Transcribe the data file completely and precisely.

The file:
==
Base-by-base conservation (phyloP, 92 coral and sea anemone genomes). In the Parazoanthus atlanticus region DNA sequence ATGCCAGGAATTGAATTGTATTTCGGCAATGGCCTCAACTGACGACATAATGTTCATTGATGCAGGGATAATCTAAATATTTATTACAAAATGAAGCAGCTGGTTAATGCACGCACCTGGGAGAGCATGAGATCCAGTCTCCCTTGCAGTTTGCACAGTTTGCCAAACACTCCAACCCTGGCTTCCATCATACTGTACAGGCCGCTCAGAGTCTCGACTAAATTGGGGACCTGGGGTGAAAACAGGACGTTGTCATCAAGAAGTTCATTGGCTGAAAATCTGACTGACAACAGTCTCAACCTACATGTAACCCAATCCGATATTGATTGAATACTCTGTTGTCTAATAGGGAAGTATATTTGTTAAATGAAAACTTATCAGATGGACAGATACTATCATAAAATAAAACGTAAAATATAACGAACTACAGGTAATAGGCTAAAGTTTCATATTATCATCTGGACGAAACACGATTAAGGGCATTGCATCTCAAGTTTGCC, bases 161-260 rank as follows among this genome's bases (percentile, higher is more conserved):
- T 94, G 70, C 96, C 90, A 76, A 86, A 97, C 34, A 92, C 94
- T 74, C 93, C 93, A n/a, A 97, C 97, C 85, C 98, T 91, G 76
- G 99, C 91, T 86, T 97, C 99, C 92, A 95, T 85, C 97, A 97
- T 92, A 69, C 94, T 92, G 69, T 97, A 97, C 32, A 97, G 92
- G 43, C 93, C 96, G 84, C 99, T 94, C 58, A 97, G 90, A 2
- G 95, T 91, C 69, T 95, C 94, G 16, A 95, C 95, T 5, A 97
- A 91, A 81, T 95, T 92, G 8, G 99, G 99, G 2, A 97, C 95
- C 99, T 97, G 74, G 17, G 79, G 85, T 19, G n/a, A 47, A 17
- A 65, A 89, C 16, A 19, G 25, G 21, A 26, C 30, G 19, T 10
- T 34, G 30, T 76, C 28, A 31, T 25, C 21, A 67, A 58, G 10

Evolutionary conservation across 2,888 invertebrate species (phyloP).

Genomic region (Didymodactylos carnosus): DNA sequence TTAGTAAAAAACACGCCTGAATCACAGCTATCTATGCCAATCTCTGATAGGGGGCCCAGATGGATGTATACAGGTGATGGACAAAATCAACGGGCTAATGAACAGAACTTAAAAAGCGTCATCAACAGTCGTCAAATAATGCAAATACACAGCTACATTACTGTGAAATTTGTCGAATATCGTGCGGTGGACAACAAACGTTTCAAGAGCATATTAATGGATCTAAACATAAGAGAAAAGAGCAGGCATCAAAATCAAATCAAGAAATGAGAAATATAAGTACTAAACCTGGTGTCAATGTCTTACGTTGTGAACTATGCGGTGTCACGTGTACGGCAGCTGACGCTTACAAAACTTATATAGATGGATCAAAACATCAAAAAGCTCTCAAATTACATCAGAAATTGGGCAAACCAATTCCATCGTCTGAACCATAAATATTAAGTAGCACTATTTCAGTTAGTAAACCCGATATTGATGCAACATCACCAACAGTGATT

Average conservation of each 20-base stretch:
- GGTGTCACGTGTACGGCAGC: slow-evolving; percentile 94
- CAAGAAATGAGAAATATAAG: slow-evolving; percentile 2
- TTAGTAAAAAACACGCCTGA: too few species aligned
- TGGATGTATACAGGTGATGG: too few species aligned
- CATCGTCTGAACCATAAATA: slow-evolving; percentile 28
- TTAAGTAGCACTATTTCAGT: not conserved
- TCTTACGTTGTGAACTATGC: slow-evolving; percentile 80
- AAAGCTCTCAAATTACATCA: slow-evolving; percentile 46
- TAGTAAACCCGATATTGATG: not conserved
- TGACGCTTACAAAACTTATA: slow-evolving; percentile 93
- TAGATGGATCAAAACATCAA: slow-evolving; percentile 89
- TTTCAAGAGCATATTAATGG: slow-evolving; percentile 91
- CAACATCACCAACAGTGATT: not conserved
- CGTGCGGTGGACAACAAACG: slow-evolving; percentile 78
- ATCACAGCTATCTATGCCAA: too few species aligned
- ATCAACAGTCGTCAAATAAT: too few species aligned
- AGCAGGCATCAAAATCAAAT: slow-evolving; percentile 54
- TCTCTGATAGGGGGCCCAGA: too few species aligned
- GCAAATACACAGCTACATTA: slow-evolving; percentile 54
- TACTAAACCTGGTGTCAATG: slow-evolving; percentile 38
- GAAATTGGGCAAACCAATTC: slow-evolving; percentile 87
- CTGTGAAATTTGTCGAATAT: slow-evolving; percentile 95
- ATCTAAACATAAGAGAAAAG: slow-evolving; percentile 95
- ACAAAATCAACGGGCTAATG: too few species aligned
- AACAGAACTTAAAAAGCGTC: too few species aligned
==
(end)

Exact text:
Base-by-base conservation (phyloP, 92 coral and sea anemone genomes). In the Parazoanthus atlanticus region DNA sequence ATGCCAGGAATTGAATTGTATTTCGGCAATGGCCTCAACTGACGACATAATGTTCATTGATGCAGGGATAATCTAAATATTTATTACAAAATGAAGCAGCTGGTTAATGCACGCACCTGGGAGAGCATGAGATCCAGTCTCCCTTGCAGTTTGCACAGTTTGCCAAACACTCCAACCCTGGCTTCCATCATACTGTACAGGCCGCTCAGAGTCTCGACTAAATTGGGGACCTGGGGTGAAAACAGGACGTTGTCATCAAGAAGTTCATTGGCTGAAAATCTGACTGACAACAGTCTCAACCTACATGTAACCCAATCCGATATTGATTGAATACTCTGTTGTCTAATAGGGAAGTATATTTGTTAAATGAAAACTTATCAGATGGACAGATACTATCATAAAATAAAACGTAAAATATAACGAACTACAGGTAATAGGCTAAAGTTTCATATTATCATCTGGACGAAACACGATTAAGGGCATTGCATCTCAAGTTTGCC, bases 161-260 rank as follows among this genome's bases (percentile, higher is more conserved):
- T 94, G 70, C 96, C 90, A 76, A 86, A 97, C 34, A 92, C 94
- T 74, C 93, C 93, A n/a, A 97, C 97, C 85, C 98, T 91, G 76
- G 99, C 91, T 86, T 97, C 99, C 92, A 95, T 85, C 97, A 97
- T 92, A 69, C 94, T 92, G 69, T 97, A 97, C 32, A 97, G 92
- G 43, C 93, C 96, G 84, C 99, T 94, C 58, A 97, G 90, A 2
- G 95, T 91, C 69, T 95, C 94, G 16, A 95, C 95, T 5, A 97
- A 91, A 81, T 95, T 92, G 8, G 99, G 99, G 2, A 97, C 95
- C 99, T 97, G 74, G 17, G 79, G 85, T 19, G n/a, A 47, A 17
- A 65, A 89, C 16, A 19, G 25, G 21, A 26, C 30, G 19, T 10
- T 34, G 30, T 76, C 28, A 31, T 25, C 21, A 67, A 58, G 10

Evolutionary conservation across 2,888 invertebrate species (phyloP).

Genomic region (Didymodactylos carnosus): DNA sequence TTAGTAAAAAACACGCCTGAATCACAGCTATCTATGCCAATCTCTGATAGGGGGCCCAGATGGATGTATACAGGTGATGGACAAAATCAACGGGCTAATGAACAGAACTTAAAAAGCGTCATCAACAGTCGTCAAATAATGCAAATACACAGCTACATTACTGTGAAATTTGTCGAATATCGTGCGGTGGACAACAAACGTTTCAAGAGCATATTAATGGATCTAAACATAAGAGAAAAGAGCAGGCATCAAAATCAAATCAAGAAATGAGAAATATAAGTACTAAACCTGGTGTCAATGTCTTACGTTGTGAACTATGCGGTGTCACGTGTACGGCAGCTGACGCTTACAAAACTTATATAGATGGATCAAAACATCAAAAAGCTCTCAAATTACATCAGAAATTGGGCAAACCAATTCCATCGTCTGAACCATAAATATTAAGTAGCACTATTTCAGTTAGTAAACCCGATATTGATGCAACATCACCAACAGTGATT

Average conservation of each 20-base stretch:
- GGTGTCACGTGTACGGCAGC: slow-evolving; percentile 94
- CAAGAAATGAGAAATATAAG: slow-evolving; percentile 2
- TTAGTAAAAAACACGCCTGA: too few species aligned
- TGGATGTATACAGGTGATGG: too few species aligned
- CATCGTCTGAACCATAAATA: slow-evolving; percentile 28
- TTAAGTAGCACTATTTCAGT: not conserved
- TCTTACGTTGTGAACTATGC: slow-evolving; percentile 80
- AAAGCTCTCAAATTACATCA: slow-evolving; percentile 46
- TAGTAAACCCGATATTGATG: not conserved
- TGACGCTTACAAAACTTATA: slow-evolving; percentile 93
- TAGATGGATCAAAACATCAA: slow-evolving; percentile 89
- TTTCAAGAGCATATTAATGG: slow-evolving; percentile 91
- CAACATCACCAACAGTGATT: not conserved
- CGTGCGGTGGACAACAAACG: slow-evolving; percentile 78
- ATCACAGCTATCTATGCCAA: too few species aligned
- ATCAACAGTCGTCAAATAAT: too few species aligned
- AGCAGGCATCAAAATCAAAT: slow-evolving; percentile 54
- TCTCTGATAGGGGGCCCAGA: too few species aligned
- GCAAATACACAGCTACATTA: slow-evolving; percentile 54
- TACTAAACCTGGTGTCAATG: slow-evolving; percentile 38
- GAAATTGGGCAAACCAATTC: slow-evolving; percentile 87
- CTGTGAAATTTGTCGAATAT: slow-evolving; percentile 95
- ATCTAAACATAAGAGAAAAG: slow-evolving; percentile 95
- ACAAAATCAACGGGCTAATG: too few species aligned
- AACAGAACTTAAAAAGCGTC: too few species aligned